English Tense: Future Continuous, Perfect and Perfect Continuous Tenses

English Tense: Future Continuous 
{Will/shall + be + Verb + ing)
            The Future Continuous Tense is used to express an event that is expected to take place in the normal course or at some time in the future;
            We shall be playing a football match on Sunday.
            The new edition of this book will be coming out shortly.
            When I reach Murree, it will he raining heavily there.
            Will you be taking part in the debate? (Interrogative)
The farmers will not be watering the plants at this time.

English Tense: Future Perfect
(Shall/will + have + III form of the Verb)
        The Future Perfect Tense expresses an action which is expected to be completed by a certain time in the Future:
        She will have covered half of her journey by Monday next.
            I shall have revised my lesson by 9 P.M. tomorrow.
        The plane will have landed by the time you reach the airport.
(ii)        The Future Perfect Tense sometimes expresses the speaker’s belief that some­thing has taken place. In such sentences it does not express the Future:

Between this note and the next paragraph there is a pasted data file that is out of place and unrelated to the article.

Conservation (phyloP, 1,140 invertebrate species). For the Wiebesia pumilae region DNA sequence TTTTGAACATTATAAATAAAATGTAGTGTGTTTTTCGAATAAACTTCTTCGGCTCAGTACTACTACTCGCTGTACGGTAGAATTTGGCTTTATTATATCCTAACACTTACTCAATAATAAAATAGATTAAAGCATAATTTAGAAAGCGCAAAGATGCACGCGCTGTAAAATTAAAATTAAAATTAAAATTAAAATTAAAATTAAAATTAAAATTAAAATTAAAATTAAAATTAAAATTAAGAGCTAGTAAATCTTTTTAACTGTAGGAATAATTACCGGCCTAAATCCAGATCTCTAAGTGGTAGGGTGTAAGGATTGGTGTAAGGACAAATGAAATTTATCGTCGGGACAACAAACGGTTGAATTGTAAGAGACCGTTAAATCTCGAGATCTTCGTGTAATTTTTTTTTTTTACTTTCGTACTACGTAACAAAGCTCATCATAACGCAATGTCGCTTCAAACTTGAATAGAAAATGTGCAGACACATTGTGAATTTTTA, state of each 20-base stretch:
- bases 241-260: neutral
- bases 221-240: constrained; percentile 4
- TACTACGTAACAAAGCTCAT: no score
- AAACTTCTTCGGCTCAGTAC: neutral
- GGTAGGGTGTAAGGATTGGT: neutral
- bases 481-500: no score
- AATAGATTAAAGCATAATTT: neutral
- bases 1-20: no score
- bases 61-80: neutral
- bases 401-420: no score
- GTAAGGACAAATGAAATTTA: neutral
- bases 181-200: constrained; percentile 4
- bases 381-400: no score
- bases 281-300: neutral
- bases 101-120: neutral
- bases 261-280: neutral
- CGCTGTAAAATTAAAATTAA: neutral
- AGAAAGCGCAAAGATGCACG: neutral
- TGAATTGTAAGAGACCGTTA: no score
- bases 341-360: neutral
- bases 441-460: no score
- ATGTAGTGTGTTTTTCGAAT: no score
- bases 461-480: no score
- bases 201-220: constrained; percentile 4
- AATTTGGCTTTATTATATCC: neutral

“In the newspaper you will have read about the railway accident that took place today”, said my father.
            “You will have discussed the plans how to celebrate the function”, said my mother.
(iii)       It is also used for an action which at a given future time will be in the past:
            In two years’ time (i.e., two years from now) I shall have taken my degree. When we reach Bangalore, we shall have completed the major part of our round tour to South India.
Note:    In a complete sentence we use ‘shall/will’ only in the Principal Clause.
                        I will go to play when I finish my work.
                        I will go to play when I have finished my work.

English Tense: Future Perfect Continuous

(Shall/will + have been + Verb + ing)
            The Future Perfect Continuous Tense is used to express an action that will have been going on at or before some point of time in the Future:
            We shall have been waiting for you for a long time.
        She will have been weeping since 3 P.M.
            Will they have been taking the test for a week?                 (Interrogative)           The boys will not have been flying kites since noon.                 (Negative)

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